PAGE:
It must be those "gee-up" tablets, "half Viagra, half Marmite". If you've seen five hours of Dodd, why would you settle for an hour of Jimmy Carr, Jack Dee or Lenny Henry (and they're the best of the rest)? Of the new guys, only Ross Noble can claim any meaningful comparison in the genius stakes. And even he has never stood on a stage at 12.45am and shouted at the audience: "The sooner you laugh at the jokes, the sooner you can go home."

So we did, and we went. Older - much older, certainly - and wiser, perhaps. I'd had my Doddy fix for another few months and stored a new batch of memories for souvenirs and the book that might never happen. On my way past the stage door, I popped in to find Dodd in his white vest, peeling off his make-up, slugging a pint of lemonade shandy and regaling a couple of actor friends with the story of what Bob Hope said to him when he (Hope) saw him (Dodd) for the first time: "Every laugh was like a sword in my side." Ah, the camaraderie of comedians!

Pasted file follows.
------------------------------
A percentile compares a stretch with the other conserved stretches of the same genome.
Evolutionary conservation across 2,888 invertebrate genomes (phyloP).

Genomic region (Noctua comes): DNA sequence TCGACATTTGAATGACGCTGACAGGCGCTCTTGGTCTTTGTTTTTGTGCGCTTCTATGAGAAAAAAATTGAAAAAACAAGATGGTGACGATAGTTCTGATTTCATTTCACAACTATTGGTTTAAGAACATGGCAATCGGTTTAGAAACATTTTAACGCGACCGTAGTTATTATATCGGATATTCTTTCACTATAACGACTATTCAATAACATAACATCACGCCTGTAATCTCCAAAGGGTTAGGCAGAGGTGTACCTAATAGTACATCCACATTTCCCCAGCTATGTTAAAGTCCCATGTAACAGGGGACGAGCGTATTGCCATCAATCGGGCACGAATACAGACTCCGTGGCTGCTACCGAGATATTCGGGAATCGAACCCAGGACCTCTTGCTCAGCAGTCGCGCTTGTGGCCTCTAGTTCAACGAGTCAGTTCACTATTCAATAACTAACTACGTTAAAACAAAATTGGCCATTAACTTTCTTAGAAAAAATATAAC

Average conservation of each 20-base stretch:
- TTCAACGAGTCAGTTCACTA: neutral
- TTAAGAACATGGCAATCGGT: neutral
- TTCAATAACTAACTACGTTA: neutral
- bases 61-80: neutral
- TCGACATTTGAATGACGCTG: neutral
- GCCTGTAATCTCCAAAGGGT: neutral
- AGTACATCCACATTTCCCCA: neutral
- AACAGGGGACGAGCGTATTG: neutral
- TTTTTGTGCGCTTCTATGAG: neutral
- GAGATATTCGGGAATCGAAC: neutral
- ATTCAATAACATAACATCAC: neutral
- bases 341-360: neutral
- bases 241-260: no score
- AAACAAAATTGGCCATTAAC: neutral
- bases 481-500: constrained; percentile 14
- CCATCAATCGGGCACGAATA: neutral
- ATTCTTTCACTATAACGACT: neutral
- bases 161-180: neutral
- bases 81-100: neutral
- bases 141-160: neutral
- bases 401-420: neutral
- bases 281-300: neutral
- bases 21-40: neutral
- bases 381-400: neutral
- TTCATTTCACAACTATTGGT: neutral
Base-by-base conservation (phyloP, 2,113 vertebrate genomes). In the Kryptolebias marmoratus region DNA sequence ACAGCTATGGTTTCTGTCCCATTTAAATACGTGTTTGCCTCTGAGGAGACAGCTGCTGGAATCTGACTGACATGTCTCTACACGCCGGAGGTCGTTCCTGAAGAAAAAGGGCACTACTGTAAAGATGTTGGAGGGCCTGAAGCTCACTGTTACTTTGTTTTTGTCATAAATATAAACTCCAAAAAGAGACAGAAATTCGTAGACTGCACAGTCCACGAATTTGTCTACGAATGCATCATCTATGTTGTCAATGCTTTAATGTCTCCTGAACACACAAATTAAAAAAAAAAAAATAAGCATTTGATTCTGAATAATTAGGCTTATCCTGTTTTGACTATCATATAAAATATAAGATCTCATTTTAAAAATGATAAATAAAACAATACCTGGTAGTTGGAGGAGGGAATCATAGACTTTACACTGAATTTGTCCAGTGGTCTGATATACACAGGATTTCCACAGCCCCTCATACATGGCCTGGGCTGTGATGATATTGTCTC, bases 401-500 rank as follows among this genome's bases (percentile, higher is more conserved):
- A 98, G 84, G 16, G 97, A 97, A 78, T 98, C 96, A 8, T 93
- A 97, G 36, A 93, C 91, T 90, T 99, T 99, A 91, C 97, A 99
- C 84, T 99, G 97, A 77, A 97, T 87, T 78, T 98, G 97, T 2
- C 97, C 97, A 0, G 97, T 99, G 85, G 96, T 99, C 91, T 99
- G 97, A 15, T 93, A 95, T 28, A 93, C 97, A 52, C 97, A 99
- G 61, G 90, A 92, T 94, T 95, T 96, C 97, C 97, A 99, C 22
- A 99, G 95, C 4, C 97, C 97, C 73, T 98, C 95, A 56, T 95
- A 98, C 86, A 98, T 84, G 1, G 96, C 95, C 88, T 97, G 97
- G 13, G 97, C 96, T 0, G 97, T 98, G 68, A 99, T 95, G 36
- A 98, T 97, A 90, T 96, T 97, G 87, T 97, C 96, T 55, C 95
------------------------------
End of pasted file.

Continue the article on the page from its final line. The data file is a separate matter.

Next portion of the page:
Michael Coveney is hoping to see Ken Dodd north of High Wycombe, even if it means going to Scarborough, quite soon

This article first appeared in the 25 October 2004 issue of the New Statesman, America - God, gays and guns